U-M enters research collaboration to study inflammatory bowel disease

June 27, 2018  //  FOUND IN: Michigan Medicine News

A new research partnership between U-M and scientific wellness company Arivale aims to understand the genetic risk factors of inflammatory bowel disease (IBD), a chronic condition affecting 1.6 million people in the U.S.

 

Approximately 70,000 new cases of IBD are diagnosed in the U.S. each year and includes those with Crohn’s disease and ulcerative colitis. These chronic, lifelong conditions can be treated but not cured, pointing to the need for more research.

 

The partnership, facilitated by Fast Forward Medical Innovation at the U-M Medical School, will use phenotypes available in the Arivale database to inform the development of potential lifestyle and pharmaceutical therapies for the condition.

 

“As IBD is a complex and challenging disease to treat, our hope is that this new partnership will expand our understanding of its genetic underpinnings to assist in the discovery of more personalized solutions,” said Michigan Medicine gastroenterologist John Kao, M.D., lead researcher and associate professor of internal medicine at the U-M. “Arivale’s database, scientific foundation and computational expertise combined with our clinical experience and deep understanding of immune-mediated gastrointestinal disorders offers a unique opportunity that wouldn’t have been possible just a few years ago.”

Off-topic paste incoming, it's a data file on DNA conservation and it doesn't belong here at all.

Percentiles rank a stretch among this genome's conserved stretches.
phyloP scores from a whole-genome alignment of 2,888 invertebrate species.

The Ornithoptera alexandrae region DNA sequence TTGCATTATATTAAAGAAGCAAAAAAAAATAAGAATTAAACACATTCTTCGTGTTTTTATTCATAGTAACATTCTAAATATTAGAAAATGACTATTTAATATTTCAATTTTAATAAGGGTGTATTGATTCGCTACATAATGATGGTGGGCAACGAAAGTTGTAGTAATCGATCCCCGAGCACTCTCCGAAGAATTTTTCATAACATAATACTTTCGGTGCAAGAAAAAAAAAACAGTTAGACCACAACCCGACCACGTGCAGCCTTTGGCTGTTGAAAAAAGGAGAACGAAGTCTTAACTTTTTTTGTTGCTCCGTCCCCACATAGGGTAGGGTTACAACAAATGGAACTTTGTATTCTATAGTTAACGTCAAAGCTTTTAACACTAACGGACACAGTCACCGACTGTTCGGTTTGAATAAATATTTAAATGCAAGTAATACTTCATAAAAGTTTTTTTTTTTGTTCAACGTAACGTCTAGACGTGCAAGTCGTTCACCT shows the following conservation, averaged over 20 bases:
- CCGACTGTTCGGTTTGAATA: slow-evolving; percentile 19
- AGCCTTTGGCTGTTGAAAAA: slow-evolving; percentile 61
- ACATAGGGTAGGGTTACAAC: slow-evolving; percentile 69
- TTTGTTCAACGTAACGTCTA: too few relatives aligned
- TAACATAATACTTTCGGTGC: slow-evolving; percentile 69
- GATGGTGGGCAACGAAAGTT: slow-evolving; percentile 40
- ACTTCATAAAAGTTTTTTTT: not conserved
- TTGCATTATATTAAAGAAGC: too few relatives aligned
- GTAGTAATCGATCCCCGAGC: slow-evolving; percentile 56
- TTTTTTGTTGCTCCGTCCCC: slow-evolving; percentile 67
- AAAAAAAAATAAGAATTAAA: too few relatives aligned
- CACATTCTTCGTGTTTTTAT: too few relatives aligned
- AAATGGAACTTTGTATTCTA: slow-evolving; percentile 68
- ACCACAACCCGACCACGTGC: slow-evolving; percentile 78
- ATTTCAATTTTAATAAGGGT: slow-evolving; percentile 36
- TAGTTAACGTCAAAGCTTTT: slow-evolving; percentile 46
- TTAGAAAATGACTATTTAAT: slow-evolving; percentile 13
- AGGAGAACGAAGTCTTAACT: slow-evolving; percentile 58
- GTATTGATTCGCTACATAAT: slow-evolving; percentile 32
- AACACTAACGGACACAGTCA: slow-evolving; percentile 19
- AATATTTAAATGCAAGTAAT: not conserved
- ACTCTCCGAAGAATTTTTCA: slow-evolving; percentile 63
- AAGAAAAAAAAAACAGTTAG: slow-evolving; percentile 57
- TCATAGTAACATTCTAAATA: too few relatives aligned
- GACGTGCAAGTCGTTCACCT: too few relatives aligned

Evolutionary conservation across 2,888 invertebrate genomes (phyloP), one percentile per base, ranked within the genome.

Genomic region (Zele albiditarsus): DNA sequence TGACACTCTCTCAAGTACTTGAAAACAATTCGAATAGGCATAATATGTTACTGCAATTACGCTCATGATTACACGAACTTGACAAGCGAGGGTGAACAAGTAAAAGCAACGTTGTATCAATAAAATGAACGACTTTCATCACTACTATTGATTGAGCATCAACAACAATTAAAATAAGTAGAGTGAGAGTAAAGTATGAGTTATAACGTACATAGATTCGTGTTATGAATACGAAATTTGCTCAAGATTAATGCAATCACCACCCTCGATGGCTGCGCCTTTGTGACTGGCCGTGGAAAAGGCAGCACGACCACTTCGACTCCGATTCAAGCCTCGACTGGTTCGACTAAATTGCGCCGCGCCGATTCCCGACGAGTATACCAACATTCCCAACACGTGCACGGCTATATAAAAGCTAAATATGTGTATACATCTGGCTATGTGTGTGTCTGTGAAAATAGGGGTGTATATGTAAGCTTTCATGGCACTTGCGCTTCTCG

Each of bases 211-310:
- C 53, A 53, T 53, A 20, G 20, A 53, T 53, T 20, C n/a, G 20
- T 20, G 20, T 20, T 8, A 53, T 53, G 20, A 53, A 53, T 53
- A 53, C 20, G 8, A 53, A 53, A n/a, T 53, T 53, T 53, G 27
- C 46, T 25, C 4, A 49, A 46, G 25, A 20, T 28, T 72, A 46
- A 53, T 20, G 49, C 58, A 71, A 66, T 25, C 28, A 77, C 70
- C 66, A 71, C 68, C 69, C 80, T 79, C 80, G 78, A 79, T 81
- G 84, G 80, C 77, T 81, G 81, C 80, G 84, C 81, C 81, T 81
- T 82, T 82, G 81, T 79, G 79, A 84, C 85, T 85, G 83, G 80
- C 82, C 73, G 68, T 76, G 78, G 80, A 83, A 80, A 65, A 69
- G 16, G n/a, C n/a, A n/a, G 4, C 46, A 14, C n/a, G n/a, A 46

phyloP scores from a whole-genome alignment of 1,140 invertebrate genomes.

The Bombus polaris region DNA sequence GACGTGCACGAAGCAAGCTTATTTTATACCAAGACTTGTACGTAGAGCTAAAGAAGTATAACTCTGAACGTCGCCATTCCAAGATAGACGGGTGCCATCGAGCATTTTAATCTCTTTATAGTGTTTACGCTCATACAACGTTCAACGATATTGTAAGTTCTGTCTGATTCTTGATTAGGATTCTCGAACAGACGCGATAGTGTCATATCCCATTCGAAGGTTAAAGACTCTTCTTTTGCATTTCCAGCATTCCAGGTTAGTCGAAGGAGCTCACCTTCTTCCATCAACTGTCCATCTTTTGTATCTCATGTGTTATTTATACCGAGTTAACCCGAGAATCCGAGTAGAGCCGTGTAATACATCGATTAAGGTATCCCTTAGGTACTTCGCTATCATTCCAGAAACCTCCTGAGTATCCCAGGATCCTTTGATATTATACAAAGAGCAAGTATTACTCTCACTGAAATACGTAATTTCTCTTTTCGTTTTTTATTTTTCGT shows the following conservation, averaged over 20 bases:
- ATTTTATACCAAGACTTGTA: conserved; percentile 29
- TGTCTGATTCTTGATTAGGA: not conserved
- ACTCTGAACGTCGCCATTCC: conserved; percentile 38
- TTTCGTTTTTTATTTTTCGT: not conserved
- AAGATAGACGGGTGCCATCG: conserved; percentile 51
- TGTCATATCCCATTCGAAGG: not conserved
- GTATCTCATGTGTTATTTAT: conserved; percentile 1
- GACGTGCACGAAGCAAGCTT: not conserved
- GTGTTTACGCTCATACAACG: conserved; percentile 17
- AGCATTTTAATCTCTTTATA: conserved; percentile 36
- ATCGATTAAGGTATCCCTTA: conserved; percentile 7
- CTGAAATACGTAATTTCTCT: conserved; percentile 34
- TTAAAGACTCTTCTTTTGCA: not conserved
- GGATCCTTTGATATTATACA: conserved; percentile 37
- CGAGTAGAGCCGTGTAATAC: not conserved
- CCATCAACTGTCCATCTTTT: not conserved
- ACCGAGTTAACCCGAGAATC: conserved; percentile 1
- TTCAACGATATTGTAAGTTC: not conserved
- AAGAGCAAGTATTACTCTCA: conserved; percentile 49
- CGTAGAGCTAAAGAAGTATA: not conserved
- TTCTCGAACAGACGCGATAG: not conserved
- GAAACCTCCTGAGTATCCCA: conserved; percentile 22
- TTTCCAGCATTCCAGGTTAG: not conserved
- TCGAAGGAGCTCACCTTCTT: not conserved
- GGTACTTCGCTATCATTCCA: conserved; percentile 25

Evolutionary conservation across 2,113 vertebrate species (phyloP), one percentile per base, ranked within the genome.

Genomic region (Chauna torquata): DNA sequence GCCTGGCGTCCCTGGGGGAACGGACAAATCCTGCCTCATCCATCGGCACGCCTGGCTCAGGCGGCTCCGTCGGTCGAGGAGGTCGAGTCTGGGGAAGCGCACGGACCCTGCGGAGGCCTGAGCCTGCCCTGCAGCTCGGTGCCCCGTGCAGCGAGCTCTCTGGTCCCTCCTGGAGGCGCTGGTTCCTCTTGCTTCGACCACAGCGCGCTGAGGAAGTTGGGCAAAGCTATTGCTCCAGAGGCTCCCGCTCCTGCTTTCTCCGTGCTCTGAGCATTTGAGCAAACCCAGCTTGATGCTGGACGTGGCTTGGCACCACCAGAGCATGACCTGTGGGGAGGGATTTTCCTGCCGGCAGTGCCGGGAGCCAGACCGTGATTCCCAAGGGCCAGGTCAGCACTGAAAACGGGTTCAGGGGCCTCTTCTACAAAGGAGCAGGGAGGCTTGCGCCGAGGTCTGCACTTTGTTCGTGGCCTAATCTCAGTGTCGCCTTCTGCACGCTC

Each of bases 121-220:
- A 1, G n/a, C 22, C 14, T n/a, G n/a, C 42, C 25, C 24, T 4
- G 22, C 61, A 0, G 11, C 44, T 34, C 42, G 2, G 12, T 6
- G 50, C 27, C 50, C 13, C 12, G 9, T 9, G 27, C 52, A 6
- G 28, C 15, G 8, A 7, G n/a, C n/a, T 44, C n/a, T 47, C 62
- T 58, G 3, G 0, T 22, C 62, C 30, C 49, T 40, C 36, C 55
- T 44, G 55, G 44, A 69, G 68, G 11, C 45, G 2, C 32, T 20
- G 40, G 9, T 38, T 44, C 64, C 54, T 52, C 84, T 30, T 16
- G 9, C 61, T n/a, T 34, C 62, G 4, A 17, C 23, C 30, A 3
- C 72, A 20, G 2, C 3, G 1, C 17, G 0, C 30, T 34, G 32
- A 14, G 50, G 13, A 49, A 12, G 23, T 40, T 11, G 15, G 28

Kao and U-M co-principal investigator Helmut Grasberger, M.D., will collaborate with Arivale scientists to investigate the phenotypic effects of variants in genes identified in Kao’s lab as important factors in IBD. The research will be powered by Arivale’s database — including whole genome sequencing data collected from thousands of de-identified individuals — and matched with clinical tests, metabolomics, proteomics, gut microbiome sequencing and health history phenotypes collected from the same individuals.

 

“Many genes are found to be associated with risk for IBD, but further investigation is needed to understand how variants in these genes offer clues toward more tailored therapeutic options,” said Andrew Magis, director of research at Arivale. “This collaboration offers an important opportunity to leverage the valuable data that Arivale has collected and the expertise of our colleagues at U-M to ultimately make a meaningful difference for patients suffering from this disease.”

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